Remembering Gene Cernan, the last man to walk on the moon
Died on Monday, January 16, 2017
Eugene Cernan in Lunar Module
Apollo 17 mission commander Eugene Cernan inside the lunar module on the moon after his second moonwalk of the mission. His spacesuit is covered with lunar dust
“We leave as we came, and, God willing, we shall return, with peace and hope for all mankind.” — Cernan’s closing words on leaving the moon at the end of Apollo 17
Eugene Cernan, the last man to walk on the moon, died Monday, Jan. 16, surrounded by his family.
Cernan, a Captain in the U.S. Navy, left his mark on the history of exploration by flying three times in space, twice to the moon. He also holds the distinction of being the second American to walk in space and the last human to leave his footprints on the lunar surface.
He was one of 14 astronauts selected by NASA in October 1963. He piloted the Gemini 9 mission with Commander Thomas P. Stafford on a three-day flight in June 1966. Cernan logged more than two hours outside the orbiting capsule.
In May 1969, he was the lunar module pilot of Apollo 10, the first comprehensive lunar-orbital qualification and verification test of the lunar lander. The mission confirmed the performance, stability, and reliability of the Apollo command, service and lunar modules. The mission included a descent to within eight nautical miles of the moon’s surface.
In a 2007 interview for NASA’s oral histories, Cernan said, “I keep telling Neil Armstrong that we painted that white line in the sky all the way to the Moon down to 47,000 feet so he wouldn’t get lost, and all he had to do was land. Made it sort of easy for him.”
Apollo 17 Commander Eugene A. Cernan and the U.S. flag on the lunar surface.
Apollo 17 commander Eugene A. Cernan is holding the lower corner of the American flag during the mission’s first EVA, December 12, 1972. Photograph by Harrison J. “Jack” Schmitt. Image Credit: NASA
Cernan and Evans in Apollo 17 Credits: NASA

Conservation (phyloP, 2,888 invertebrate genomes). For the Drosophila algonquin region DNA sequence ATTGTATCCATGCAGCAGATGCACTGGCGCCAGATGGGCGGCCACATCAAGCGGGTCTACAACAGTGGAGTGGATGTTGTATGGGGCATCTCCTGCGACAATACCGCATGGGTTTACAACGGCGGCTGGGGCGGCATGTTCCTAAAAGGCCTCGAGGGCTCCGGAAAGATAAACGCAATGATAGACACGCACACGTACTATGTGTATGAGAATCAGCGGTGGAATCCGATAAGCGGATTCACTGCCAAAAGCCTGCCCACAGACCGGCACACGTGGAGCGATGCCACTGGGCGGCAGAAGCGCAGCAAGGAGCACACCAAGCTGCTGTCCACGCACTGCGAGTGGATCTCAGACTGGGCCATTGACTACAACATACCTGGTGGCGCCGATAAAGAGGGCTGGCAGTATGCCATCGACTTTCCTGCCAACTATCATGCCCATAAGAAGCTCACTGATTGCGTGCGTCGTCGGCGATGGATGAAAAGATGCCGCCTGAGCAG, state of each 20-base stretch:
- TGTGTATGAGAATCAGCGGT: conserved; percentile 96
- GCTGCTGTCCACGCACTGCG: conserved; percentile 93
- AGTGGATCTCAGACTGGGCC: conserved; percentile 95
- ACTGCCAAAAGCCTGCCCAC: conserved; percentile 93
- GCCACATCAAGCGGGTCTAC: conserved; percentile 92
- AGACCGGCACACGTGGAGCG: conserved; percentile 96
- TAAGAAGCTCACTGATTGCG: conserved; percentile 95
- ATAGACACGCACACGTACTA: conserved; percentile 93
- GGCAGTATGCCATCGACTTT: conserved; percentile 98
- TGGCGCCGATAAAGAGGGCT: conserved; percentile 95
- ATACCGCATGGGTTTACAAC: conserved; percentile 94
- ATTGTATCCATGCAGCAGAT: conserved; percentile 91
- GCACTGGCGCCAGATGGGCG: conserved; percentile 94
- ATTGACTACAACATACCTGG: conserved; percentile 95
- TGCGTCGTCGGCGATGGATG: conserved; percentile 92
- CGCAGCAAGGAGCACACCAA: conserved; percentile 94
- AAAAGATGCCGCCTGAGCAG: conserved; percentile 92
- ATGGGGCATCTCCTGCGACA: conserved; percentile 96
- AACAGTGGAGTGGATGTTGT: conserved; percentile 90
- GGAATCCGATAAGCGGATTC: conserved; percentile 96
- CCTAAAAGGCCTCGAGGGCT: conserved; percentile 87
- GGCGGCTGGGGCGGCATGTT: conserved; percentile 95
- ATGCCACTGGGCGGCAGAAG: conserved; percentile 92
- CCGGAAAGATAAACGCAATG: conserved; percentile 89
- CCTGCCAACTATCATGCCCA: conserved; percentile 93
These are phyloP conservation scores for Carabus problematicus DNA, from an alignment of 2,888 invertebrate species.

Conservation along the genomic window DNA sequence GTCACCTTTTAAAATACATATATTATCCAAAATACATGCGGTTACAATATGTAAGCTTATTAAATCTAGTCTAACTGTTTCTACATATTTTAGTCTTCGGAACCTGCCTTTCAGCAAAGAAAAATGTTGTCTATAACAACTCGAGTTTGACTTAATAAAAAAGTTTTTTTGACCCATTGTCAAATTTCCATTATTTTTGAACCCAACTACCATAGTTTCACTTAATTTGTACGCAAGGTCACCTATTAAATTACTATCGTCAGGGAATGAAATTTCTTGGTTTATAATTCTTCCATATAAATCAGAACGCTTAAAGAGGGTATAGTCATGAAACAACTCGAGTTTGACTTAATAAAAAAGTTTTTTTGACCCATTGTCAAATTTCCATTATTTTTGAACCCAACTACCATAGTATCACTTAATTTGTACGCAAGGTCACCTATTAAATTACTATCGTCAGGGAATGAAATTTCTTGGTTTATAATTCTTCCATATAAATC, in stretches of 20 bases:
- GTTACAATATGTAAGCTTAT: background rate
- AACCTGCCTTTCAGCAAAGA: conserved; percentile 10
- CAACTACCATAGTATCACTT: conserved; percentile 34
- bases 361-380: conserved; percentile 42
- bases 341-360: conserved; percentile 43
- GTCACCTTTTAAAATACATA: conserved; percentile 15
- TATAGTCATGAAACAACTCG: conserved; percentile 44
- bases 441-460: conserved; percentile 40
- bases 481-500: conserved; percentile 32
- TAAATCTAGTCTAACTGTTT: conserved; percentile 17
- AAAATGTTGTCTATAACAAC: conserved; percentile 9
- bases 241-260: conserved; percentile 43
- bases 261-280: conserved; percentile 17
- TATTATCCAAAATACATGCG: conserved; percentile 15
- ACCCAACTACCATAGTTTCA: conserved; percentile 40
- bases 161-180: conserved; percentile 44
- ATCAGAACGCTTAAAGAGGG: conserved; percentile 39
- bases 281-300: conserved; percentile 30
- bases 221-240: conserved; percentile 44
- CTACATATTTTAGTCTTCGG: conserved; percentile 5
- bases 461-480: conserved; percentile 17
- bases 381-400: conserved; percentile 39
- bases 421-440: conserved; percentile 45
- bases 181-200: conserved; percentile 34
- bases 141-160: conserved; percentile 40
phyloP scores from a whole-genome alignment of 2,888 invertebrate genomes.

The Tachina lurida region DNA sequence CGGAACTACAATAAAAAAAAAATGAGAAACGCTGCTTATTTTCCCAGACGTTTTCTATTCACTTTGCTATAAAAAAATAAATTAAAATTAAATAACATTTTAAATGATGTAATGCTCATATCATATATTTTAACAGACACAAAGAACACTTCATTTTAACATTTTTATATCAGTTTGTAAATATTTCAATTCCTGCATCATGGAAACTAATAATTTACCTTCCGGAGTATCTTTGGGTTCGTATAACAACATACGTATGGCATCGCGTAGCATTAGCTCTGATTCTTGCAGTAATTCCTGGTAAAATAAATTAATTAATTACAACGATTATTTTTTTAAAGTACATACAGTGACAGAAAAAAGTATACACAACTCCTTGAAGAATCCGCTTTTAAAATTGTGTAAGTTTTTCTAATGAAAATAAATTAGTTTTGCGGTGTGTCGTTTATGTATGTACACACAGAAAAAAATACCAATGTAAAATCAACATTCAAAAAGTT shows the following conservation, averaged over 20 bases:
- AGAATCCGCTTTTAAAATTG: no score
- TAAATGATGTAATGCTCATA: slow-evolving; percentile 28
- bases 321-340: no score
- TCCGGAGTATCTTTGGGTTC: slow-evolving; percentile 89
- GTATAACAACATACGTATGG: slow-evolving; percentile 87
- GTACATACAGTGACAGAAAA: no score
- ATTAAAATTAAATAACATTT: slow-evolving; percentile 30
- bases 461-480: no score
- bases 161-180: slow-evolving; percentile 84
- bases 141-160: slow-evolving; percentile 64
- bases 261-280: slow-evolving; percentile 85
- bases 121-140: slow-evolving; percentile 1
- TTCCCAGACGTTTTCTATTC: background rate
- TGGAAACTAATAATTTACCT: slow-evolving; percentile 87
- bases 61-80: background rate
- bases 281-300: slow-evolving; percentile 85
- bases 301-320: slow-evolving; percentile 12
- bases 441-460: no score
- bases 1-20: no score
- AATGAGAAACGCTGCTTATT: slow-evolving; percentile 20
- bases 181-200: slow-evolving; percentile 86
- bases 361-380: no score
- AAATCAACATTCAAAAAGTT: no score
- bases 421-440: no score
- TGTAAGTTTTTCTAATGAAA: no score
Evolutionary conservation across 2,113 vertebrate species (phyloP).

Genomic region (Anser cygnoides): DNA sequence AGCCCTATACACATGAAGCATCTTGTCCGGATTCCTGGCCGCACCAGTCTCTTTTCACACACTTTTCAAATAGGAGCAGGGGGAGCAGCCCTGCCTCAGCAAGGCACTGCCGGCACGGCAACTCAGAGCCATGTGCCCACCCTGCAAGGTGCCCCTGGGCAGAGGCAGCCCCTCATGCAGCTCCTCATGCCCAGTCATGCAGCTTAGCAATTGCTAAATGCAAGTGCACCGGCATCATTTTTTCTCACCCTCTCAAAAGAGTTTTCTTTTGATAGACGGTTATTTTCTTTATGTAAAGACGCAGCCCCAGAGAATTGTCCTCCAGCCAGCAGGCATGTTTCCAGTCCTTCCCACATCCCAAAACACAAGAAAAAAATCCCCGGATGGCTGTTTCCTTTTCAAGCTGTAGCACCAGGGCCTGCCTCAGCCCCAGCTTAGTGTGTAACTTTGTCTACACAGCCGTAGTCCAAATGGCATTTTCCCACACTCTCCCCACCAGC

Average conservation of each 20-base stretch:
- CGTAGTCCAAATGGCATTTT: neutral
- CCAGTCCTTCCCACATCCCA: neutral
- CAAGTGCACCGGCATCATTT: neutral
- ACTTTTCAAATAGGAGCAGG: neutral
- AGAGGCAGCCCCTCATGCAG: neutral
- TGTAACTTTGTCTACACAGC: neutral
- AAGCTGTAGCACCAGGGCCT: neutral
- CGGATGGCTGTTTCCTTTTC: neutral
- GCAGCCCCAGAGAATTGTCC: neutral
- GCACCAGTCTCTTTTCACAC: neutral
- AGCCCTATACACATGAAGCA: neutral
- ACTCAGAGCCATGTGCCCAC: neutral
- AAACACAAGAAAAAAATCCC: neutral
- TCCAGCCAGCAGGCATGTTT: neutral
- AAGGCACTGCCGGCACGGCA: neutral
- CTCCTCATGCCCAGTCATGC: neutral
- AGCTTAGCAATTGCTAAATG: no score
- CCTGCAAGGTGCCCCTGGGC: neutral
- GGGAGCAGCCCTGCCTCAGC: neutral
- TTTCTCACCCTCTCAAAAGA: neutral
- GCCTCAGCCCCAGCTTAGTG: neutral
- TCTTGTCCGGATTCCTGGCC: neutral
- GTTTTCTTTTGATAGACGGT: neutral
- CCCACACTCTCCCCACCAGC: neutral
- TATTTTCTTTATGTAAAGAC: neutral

Cernan concluded his historic space exploration career as commander of the last human mission to the moon in December 1972. En route to the moon, the crew captured an iconic photo of the home planet, with an entire hemisphere fully illumnitated — a “whole Earth” view showing Africa, the Arabian peninsula and the south polar ice cap. The hugely popular photo was referred to by some as the “Blue Marble,” a title in use for an ongoing series of NASA Earth imagery.
Apollo 17 established several new records for human space flight, including the longest lunar landing flight (301 hours, 51 minutes); longest lunar surface extravehicular activities (22 hours, 6 minutes); largest lunar sample return (nearly 249 pounds); and longest time in lunar orbit (147 hours, 48 minutes).
Cernan and crewmate Harrison H. (Jack) Schmitt completed three highly successful excursions to the nearby craters and the Taurus-Littrow mountains, making the moon their home for more than three days. As he left the lunar surface, Cernan said, “America’s challenge of today has forged man’s destiny of tomorrow. As we leave the moon and Taurus-Littrow, we leave as we came, and, God willing, we shall return, with peace and hope for all mankind.”
Apollo 17 astronauts Gene Cernan and Jack Schmitt sing while walking on the moon during the last Apollo lunar landing mission. NASA.gov Video “I Was Strolling on the Moon One Day” the link on YouTube is as the following: https://www.youtube.com/watch?v=Zl_VdN6rfrQ
“Apollo 17 built upon all of the other missions scientifically,” said Cernan in 2008, recalling the mission as the agency celebrated its 50th Anniversary. “We had a lunar rover, we were able to cover more ground than most of the other missions. We stayed there a little bit longer. We went to a more challenging unique area in the mountains, to learn something about the history and the origin of the moon itself.”